Disclaimer: This resource has been prepared to help the workplace parties understand some of their obligations under the Occupational Health and Safety Act (OHSA) and regulations. It is not legal advice. It is not intended to replace the OHSA or the regulations. For further information please see full disclaimer.
"Purging" involves removing contaminants inside the confined space by displacement with air to achieve acceptable atmospheric levels. For example, if a confined space originally contained a toxic gas, air would be blown into the space to reduce the concentration of the toxic gas to below the appropriate atmospheric exposure level.
After the contaminants have been removed ("purged"), the confined space may be ventilated.
"Ventilation" means the continuous provision of fresh air into the confined space by mechanical means to maintain acceptable atmospheric levels. It must be continued while work is being carried out within the space, to maintain an acceptable oxygen concentration, to provide protection in case of accidental release of chemicals, to remove contaminants generated by the work performed, or to cool the enclosure.
Ventilation involves displacing air and diluting it through the introduction of fresh air (forced-air) or the continuous removal of contaminants by local exhaust ventilation for point sources. To ensure adequate ventilation, the points of air supply and exhaust should be separated as far as possible. Openings must be provided for the entry of clean replacement air or to allow the exhaust of air. Pure oxygen must not be used to ventilate a confined space.
"Inerting" is a special form of purging and ventilating. Inerting involves purging oxygen from a confined space using an inert gas (such as nitrogen, carbon dioxide or argon) to remove the hazard of fire or explosion. The concentration of oxygen is decreased to below the level that can support combustion. Following the purging operation the oxygen concentration is continuously monitored and the confined space may be ventilated using the inert gas to ensure that the concentration of oxygen does not increase. The inert gases will create an unsafe atmosphere (oxygen deficiency) and therefore workers entering the confined space should use appropriate supplied air-respirators.
The warning system must be adequate, which is defined in the Confined Spaces Regulation as “sufficient for both its intended and its actual use, and sufficient to protect a worker from occupational illness or occupational injury”. The warning system may signal ventilation failure through audible or visual means, where a warning system is required by the Regulation. The type used must be outlined in the plan and it could be as simple as constant visual observation of flow by the attendant.
If electronic or electrical warning systems for ventilation failure are used, they should be activated by the loss of airflow and be located in the air stream. This is so that the alarm would be activated both when there is ventilation failure due to motor failure, and when there is ventilation failure without motor failure (for example, if the fan belt fails or if the airflow is somehow blocked).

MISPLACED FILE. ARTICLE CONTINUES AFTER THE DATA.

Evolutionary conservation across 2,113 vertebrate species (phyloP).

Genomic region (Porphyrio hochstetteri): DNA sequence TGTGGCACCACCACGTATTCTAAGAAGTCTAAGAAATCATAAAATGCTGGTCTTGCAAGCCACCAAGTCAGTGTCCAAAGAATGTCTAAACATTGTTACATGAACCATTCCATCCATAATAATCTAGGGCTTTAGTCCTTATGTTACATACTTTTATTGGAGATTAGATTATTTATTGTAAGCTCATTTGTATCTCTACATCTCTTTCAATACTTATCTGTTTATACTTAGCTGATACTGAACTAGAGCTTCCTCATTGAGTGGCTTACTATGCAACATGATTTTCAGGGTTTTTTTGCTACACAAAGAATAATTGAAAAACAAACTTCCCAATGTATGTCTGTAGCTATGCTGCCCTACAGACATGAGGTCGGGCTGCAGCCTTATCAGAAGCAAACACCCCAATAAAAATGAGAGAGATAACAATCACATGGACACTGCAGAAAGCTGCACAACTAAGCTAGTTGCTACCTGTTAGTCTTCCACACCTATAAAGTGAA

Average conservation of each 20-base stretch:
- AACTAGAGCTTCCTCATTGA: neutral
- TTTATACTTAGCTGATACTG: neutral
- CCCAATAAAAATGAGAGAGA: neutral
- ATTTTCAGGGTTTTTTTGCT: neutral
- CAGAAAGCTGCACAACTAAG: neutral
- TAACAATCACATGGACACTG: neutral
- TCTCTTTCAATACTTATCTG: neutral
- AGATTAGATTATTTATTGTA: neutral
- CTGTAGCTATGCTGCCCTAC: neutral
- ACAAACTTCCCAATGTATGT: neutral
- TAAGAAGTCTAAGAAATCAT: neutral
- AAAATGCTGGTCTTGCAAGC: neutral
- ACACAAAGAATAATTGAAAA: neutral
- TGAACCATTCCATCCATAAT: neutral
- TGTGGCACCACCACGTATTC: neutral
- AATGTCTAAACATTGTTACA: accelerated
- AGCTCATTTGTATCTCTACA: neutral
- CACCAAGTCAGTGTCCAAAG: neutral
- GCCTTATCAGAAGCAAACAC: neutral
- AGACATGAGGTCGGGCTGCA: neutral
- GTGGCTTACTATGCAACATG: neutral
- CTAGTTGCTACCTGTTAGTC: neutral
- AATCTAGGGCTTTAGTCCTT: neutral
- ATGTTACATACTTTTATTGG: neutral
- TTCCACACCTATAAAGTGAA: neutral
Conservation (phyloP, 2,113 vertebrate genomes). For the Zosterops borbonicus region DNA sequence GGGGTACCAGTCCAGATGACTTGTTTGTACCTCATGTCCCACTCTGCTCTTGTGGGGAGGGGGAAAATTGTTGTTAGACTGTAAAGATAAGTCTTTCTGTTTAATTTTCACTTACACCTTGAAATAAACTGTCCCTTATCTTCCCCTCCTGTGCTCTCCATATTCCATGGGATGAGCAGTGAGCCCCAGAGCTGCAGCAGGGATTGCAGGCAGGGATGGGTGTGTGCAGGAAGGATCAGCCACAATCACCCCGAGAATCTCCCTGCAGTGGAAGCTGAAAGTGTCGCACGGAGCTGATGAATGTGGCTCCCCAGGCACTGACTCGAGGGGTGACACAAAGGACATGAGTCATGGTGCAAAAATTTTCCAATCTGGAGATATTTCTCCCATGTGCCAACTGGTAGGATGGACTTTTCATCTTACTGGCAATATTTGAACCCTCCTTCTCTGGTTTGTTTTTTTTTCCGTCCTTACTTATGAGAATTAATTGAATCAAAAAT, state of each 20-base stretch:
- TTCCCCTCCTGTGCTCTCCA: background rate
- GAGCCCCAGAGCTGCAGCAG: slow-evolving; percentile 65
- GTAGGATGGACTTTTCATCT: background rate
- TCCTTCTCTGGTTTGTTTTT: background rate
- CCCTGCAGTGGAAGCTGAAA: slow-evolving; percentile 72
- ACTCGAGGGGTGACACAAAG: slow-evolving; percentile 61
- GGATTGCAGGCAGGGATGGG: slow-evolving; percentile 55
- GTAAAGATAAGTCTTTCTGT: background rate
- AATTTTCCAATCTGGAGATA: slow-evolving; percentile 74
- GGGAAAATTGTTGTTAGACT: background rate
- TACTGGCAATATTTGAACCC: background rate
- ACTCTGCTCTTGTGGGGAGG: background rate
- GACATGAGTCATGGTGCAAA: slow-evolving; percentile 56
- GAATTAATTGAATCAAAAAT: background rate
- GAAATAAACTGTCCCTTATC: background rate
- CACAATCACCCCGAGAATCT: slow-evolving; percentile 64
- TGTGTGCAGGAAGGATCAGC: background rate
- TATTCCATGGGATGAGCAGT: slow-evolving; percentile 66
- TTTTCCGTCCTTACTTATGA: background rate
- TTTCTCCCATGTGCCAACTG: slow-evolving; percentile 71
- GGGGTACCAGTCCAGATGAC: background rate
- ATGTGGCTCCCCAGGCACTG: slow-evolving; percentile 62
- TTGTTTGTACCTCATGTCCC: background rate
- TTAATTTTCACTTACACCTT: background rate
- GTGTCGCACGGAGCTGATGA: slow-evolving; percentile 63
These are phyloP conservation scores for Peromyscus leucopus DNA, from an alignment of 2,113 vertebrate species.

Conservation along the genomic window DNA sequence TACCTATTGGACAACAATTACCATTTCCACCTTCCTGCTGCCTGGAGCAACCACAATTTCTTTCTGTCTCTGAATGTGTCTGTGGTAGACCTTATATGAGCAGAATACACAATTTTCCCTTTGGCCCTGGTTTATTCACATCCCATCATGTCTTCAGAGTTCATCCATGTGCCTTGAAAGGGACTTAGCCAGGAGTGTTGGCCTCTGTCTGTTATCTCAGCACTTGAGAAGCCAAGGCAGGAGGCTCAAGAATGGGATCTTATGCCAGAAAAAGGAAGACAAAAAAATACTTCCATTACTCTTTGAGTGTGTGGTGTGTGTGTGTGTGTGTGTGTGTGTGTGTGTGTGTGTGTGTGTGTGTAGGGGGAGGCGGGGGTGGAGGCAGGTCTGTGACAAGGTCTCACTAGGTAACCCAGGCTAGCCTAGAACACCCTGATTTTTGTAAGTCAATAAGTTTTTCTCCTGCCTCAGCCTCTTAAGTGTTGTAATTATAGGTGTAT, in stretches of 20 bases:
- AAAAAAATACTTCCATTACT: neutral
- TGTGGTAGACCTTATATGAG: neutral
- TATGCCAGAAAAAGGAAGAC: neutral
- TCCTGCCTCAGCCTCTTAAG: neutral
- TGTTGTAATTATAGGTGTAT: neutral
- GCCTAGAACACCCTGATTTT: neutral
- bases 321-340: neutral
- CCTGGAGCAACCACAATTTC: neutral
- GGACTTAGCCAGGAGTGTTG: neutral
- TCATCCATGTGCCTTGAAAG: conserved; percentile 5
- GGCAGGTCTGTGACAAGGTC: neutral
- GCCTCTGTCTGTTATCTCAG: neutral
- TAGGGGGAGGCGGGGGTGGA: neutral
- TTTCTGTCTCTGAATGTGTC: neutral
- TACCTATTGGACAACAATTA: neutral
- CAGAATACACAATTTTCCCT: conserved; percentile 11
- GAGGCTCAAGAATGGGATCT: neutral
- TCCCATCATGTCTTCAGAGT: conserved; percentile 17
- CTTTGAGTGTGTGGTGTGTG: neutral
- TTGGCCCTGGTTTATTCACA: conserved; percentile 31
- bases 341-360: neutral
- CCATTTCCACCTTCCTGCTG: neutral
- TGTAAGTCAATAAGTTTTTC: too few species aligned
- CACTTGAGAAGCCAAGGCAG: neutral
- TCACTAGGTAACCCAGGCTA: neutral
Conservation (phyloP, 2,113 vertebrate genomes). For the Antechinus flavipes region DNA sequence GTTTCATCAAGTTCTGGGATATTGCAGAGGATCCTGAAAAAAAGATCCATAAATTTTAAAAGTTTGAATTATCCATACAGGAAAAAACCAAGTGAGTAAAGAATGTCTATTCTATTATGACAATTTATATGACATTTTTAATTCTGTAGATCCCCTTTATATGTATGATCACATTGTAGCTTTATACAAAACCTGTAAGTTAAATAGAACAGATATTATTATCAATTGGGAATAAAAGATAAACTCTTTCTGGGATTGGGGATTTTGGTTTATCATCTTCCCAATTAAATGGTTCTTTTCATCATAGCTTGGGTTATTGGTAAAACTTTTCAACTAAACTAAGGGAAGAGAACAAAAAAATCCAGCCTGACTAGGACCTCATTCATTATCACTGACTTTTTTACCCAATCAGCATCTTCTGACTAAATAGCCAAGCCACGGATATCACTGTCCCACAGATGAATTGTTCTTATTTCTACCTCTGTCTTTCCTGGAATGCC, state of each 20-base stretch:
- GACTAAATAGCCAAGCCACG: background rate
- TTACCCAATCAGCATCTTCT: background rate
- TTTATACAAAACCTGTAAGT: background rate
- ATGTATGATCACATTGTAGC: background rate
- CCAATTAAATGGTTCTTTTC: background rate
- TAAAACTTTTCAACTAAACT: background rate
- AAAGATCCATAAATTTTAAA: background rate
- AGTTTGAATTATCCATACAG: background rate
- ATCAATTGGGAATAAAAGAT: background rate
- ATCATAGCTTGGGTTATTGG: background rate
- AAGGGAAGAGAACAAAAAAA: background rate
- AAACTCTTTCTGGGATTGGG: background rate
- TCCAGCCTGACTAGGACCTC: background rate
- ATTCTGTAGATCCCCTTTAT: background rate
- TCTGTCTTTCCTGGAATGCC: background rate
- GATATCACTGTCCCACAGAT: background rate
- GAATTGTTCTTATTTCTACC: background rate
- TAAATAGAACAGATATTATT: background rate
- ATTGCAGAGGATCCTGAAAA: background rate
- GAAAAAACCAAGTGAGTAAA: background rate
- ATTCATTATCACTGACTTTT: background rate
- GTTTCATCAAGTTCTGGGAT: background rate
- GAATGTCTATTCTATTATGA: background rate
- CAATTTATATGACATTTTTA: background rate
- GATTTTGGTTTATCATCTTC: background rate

A warning system could be an audible or visual alarm, or both, that indicates that the ventilation has failed. The alarm should be activated by a flow or pressure switch in the air stream rather than by electrical failure or other motive power failure. A pressure or flow switch would ensure that if the fan belt fails, for example, or the airflow is somehow blocked, the alarm is activated.
Different requirements may apply on a construction project due to the nature of the work. Construction projects are exempt from the Regulation for Control of Exposure to Biological or Chemical Agents (Reg. 833) and the Designated Substances Regulation (O. Reg.490/09). Clause (d) of the definition of “acceptable atmospheric levels” in the Confined Spaces Regulation applies to construction projects and exposures to atmospheric contaminants must not exceed what is reasonable in the circumstances for the protection of the health and safety of workers.
Atmospheric hazards are considered to determine if a space is a confined space. Acceptable atmospheric levels are those levels that must be maintained when a worker is in a confined space in order to prevent occupational illness or injury.
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Disclaimer: This web resource has been prepared to assist the workplace parties in understanding some of their obligations under the Occupational Health and Safety Act (OHSA) and the regulations. It is not intended to replace the OHSA or the regulations and reference should always be made to the official version of the legislation.
It is the responsibility of the workplace parties to ensure compliance with the legislation. This web resource does not constitute legal advice. If you require assistance with respect to the interpretation of the legislation and its potential application in specific circumstances, please contact your legal counsel.
While this web resource will also be available to Ministry of Labour inspectors, they will apply and enforce the OHSA and its regulations based on the facts as they may find them in the workplace. This web resource does not affect their enforcement discretion in any way.